Charles Daniel : That's right.  And the Koga Ryu had a living tradition right through until 1968, when the last Grandmaster died.  Unfortunately he died without naming anyone as his successor… so that was the end of the Koga Ryu !

However he did leave behind 4 training scrolls. They covered techniques of :

1)  Kyusho-jutsu (pressure-point striking)

2)  Hojo-jutsu (restraining cord)

3)  Shuriken-jutsu (throwing stars and spikes)

4)  and Jo-jutsu (five-foot staff).

That's basically all that's left of the Koga Ryu.

Sensei Roy : Didn’t the Koga Ryu training involved quite lot of body-conditioning?

Charles Daniel : Well that's what the stories say.  They would do the usual stretching, running, climbing and jumping.  But keep in mind that those people didn't have the understanding of physiology that we do today.

If you go to your local gym or sports club, the coaches will put you in better shape than those guys could have done in three years. The only thing that those old training practices did was put you in touch with your nature… by training up in the mountains!

I think you have to understand the mind-set of the feudal ninja clans.  The concept of "Let's do something today better than we did yesterday" was not part of their thinking.

Sensei RoyThey had a completely different system of values... and a strong sense of family (clan) tradition.

Charles Daniel : Yes.  The concept of ‘progress’ was only embraced by certain cultures... predominantly the western cultures.  The idea of improving on a tradition is a fairly new idea for some people, even today.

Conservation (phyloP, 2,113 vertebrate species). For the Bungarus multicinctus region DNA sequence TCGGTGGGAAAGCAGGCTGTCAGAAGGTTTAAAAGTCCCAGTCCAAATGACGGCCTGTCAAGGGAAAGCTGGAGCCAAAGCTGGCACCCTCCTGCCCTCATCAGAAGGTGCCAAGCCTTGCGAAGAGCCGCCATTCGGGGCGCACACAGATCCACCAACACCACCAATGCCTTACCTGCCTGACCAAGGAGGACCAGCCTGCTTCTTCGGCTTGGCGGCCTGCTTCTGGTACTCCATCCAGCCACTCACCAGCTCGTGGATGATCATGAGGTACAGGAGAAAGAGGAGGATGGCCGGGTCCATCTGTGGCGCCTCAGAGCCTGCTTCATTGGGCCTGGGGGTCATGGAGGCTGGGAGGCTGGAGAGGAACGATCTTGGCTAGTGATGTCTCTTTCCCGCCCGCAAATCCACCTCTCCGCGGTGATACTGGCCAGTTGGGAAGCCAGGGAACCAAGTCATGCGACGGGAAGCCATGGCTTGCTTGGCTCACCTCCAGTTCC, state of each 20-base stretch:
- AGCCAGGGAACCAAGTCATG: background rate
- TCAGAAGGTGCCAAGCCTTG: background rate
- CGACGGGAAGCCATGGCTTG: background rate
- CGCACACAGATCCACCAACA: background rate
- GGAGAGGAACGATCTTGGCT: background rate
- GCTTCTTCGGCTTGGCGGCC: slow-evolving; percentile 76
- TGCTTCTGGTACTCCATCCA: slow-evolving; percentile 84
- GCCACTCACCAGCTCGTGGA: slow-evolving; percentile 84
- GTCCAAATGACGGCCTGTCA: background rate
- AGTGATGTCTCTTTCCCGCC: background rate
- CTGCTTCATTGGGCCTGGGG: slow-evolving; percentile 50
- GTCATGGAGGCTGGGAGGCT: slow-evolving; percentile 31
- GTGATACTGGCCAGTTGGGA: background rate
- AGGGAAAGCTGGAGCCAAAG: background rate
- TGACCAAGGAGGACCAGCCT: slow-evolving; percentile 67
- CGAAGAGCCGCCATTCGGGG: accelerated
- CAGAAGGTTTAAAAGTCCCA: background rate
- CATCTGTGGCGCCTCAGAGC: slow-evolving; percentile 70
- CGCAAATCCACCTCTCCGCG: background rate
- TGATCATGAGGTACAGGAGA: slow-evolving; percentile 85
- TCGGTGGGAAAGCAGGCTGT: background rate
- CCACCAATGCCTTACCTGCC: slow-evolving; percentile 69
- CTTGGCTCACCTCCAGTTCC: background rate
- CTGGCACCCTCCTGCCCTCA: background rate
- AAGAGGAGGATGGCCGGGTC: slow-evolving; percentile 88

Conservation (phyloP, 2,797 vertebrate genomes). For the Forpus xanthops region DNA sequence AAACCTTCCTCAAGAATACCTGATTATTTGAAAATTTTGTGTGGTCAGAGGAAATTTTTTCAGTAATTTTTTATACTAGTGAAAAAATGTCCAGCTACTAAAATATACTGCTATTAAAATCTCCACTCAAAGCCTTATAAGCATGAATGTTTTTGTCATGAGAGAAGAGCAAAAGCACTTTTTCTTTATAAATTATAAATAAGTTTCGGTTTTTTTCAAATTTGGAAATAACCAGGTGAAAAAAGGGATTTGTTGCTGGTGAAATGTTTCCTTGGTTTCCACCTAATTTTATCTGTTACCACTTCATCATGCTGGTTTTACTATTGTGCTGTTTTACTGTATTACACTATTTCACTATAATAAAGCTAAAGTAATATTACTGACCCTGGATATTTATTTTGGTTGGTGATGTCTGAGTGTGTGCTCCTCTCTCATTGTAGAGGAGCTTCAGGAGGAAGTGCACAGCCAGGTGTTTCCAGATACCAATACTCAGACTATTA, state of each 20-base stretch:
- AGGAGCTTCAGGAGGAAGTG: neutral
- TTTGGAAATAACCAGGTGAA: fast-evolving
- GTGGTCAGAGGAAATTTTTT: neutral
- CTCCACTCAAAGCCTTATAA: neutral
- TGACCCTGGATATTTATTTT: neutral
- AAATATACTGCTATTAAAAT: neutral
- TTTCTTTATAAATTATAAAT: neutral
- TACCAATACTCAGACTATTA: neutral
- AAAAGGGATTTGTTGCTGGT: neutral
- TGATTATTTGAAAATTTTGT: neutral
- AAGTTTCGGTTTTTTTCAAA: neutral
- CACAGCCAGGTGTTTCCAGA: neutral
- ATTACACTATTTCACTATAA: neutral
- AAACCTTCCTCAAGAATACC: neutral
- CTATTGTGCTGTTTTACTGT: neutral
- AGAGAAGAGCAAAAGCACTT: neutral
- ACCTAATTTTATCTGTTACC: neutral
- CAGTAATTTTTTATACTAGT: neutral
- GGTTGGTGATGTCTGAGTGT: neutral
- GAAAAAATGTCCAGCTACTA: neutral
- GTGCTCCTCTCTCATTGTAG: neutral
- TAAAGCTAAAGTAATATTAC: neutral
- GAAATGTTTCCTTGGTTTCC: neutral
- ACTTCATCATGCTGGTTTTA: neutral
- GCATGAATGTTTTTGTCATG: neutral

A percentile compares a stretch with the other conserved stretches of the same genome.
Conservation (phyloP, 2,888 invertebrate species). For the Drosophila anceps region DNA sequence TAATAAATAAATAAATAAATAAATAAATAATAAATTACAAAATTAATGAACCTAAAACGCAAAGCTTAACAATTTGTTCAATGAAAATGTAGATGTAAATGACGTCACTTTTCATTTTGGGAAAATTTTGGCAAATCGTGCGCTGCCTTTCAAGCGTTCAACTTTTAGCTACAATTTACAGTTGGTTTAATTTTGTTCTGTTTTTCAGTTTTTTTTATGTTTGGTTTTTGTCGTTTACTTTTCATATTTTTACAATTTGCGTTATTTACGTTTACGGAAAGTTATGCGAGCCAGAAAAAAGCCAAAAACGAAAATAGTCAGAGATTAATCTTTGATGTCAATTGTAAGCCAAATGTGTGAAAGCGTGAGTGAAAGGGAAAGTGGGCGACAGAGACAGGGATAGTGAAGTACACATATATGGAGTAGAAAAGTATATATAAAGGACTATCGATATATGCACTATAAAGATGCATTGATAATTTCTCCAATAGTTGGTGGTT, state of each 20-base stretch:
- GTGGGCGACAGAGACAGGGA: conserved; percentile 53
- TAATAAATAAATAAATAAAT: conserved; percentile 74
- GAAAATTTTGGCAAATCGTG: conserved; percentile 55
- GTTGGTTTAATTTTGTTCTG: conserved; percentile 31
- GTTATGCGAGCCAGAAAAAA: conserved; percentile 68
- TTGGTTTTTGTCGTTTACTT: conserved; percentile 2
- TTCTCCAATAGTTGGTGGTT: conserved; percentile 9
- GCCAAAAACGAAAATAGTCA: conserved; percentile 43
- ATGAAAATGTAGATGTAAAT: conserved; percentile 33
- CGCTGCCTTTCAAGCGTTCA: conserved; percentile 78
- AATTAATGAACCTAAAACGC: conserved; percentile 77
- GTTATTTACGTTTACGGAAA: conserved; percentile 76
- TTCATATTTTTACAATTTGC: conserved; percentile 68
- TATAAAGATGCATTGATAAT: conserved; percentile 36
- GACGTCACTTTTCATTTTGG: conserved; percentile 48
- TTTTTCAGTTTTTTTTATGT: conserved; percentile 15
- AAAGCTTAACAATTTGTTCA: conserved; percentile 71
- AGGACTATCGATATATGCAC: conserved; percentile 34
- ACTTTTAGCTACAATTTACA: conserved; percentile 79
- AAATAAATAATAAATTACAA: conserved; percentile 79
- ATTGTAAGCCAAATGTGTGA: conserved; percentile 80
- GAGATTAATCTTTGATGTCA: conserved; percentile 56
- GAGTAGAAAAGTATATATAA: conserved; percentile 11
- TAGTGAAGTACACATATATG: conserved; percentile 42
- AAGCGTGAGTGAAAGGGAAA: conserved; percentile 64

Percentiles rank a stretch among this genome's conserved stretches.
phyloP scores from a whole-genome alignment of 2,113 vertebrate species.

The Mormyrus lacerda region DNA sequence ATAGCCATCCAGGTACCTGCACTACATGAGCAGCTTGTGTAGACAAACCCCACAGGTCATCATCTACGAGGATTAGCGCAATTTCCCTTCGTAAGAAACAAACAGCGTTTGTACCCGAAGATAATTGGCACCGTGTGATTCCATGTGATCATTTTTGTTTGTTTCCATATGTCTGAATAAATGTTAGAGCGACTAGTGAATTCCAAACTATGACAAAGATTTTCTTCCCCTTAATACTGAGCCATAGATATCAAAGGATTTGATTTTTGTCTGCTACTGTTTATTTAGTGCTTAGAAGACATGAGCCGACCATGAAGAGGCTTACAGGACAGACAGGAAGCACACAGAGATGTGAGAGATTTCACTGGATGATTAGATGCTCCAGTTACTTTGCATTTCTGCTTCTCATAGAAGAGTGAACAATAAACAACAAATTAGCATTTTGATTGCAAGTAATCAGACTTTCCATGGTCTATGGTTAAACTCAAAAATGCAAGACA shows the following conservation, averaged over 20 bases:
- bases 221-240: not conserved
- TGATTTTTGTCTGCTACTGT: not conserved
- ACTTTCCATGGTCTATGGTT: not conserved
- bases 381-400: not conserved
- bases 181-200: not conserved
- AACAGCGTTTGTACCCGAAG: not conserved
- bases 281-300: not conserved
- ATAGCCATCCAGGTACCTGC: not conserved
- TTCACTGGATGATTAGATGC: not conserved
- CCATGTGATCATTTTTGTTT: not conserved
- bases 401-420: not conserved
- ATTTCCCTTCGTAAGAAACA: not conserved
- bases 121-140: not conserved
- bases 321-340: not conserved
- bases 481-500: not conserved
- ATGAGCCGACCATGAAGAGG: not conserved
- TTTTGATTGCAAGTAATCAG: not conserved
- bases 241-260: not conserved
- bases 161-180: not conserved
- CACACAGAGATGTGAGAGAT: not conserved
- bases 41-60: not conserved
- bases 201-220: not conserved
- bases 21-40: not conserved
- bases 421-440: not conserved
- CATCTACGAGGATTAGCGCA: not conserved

Sensei Roy : Getting back to Takamatsu Sensei ..... do you know if he taught any of the traditional ninjutsu survival skills, like rope techniques or swimming techniques ?

Charles Daniel : Well certainly rope techniques, but I don't know about swimming techniques.  I know that at least one Japanese master, Manaka Sensei, used to teach fighting in the water.

Sensei Roy : Compared to other martial arts, how would you personally describe Ninjutsu's combat tactics?

Charles Daniel : Well ninjutsu has a very different approach to most other arts… a survivalist approach.   We're not limited by the usual rules of martial arts combat.  If a situation starts up, I'm going to pick up a stool and hit the guy.  I'm not interested in rules... I'm not interested in proving anything to anyone… I'm interested in getting out alive.  As far as I’m concerned, that's what Ninjutsu is about… that's why we're different from the other Japanese traditions.


Copyright 1981-2008 © Wayne L. Roy.